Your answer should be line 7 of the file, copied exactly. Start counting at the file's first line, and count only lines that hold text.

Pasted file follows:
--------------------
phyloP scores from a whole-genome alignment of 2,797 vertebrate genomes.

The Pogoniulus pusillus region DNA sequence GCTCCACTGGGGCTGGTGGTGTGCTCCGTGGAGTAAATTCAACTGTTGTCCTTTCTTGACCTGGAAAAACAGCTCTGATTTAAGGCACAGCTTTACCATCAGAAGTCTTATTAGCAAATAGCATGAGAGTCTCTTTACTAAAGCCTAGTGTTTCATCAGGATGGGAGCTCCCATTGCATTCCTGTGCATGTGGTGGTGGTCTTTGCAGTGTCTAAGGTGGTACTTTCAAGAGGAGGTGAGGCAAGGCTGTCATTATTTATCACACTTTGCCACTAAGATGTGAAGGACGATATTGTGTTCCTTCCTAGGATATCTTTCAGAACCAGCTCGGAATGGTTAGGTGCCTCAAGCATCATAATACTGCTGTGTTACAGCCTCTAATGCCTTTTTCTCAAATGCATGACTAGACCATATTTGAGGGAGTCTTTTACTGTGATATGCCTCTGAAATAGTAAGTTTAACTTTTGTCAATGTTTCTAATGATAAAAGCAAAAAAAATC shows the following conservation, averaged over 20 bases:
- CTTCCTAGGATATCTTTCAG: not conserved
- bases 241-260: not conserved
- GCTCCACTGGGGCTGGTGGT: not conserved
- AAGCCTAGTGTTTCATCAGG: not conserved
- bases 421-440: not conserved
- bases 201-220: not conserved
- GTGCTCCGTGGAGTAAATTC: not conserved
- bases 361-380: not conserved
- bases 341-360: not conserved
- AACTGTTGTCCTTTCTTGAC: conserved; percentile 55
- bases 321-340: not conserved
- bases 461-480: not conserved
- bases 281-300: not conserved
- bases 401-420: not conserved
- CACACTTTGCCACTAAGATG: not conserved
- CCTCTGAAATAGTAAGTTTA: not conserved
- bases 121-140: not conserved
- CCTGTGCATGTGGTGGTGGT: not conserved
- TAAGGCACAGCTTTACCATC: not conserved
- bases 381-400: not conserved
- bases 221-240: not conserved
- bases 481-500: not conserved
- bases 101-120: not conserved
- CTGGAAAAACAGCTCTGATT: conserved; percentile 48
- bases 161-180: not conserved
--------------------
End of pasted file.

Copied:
- bases 421-440: not conserved